First off, Lovecraft liked the story. But he had objections to specific points, both grammatical and historical. Some are fair enough, such as his skepticism whether Hittites and Philistines were still present (at least by those names) in the post-Alexander Hellenic world in which Leiber's story is set. Some, particularly the points of grammar, are nit-picky in the extreme, such as disapproval of words like "react" ("a somewhat needless modernism") or "unbeknownst" ("there is no such word") or "contact" ("ought never to be used as a verb") or "intrigue" (whose use as a verb "really ought to be discouraged"), much less split infinitives ("in spite of all the modern libertarian ballyhoo in their favor"). Lovecraft mentions (p. 171) having just finished editing and ghost writing 'a manual on "Well-Bred English" for a private school in Washington, DC', and the hypercorrectness shows.
More worrisome. though, are Lovecraft's recommendations. Leiber apparently mentioned having in mind next writing a story about Fafhrd and the Mouser set in early Imperial Rome (the time of Julius and Augustus Caesar). Lovecraft then goes off on books Leiber must read, or have immediately accessible for reference, before he can do justice to the era. Eventually the list runs to no less than thirty-seven books, which he then cuts down to a short list of eleven essentials. No wonder Leiber's response was to abandon the historical setting altogether.
In short, I think a good case can be made out for Lovecraft's being indirectly responsible for Leiber's creation of the world of Lankhmar, Nehwon
Just a thought. In any case, it's good to have this earlier version of Leiber's tale, and to see Lovecraft's critique (which, to be fair, is generally positive -- e.g., "The novelette is really very much all right just as it is" [p.166], "The farther I read into 'Adept's Gambit' the more I enjoyed it" [p. 164]). And he's spot-on with his wish "Let us hope that your mental collaboration [with Fischer] will give rise to a long sequence of tales about Fafhrd & the Mouser" [p. 172].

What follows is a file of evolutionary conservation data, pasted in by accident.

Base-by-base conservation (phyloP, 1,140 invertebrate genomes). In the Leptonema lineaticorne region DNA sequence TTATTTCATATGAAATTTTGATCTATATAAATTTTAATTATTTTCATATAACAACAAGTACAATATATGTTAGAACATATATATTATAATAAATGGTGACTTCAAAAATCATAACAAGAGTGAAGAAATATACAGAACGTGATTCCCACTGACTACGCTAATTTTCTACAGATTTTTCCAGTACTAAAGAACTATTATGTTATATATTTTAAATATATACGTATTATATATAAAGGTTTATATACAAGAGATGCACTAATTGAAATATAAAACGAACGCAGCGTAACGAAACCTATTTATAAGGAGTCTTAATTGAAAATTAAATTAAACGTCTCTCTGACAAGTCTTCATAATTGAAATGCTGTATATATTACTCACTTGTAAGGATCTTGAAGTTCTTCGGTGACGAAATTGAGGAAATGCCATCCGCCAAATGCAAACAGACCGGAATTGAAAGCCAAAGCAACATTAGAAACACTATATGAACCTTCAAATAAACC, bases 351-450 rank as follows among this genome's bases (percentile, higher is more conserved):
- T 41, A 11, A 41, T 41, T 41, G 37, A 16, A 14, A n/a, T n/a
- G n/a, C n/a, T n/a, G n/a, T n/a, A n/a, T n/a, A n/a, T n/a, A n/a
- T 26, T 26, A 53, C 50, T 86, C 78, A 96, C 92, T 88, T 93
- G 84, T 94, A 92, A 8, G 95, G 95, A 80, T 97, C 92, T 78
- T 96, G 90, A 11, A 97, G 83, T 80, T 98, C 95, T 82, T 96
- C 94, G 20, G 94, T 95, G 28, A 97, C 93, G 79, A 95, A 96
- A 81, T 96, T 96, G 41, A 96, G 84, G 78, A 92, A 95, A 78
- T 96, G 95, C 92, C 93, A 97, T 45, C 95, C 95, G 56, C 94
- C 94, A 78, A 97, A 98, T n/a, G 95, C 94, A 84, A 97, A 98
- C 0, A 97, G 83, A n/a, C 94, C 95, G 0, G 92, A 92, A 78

And now, having read this, it's made me want to go back and read the whole series -- not in the internal chronological sequence Leiber established in the late '60s* and thereafter, writing a number of fairly weak bridge stories to get the characters from point A to point B, but in the order in which they were originally written, which I shd be able to find out with a little digging. Sounds like a good off-and-on project over the rest of the year.
*probably on the model of the Lancer paperbacks of Howard's CONAN series, padded out to great length (was it twelve volumes?) by Howard pastiche written by L. Sprague de Camp and Lin Carter. I remember de Camp saying in one of their Forewords that no one could tell which stories were genuine Howard, which were other Howard stories re-written to feature Conan, and which were brand new stories by himself and Carter, when it was painfully obvious to the reader which were which.
N.B: By the way, I did spot one error, but it was (a) relatively minor and (b) among the editorial apparatus, not in Lovecraft's piece: Eddison's THE WORM OUROBOROS was published in 1922, not 1926, as incorrectly stated on page 195 (the latter is the date of the American edition).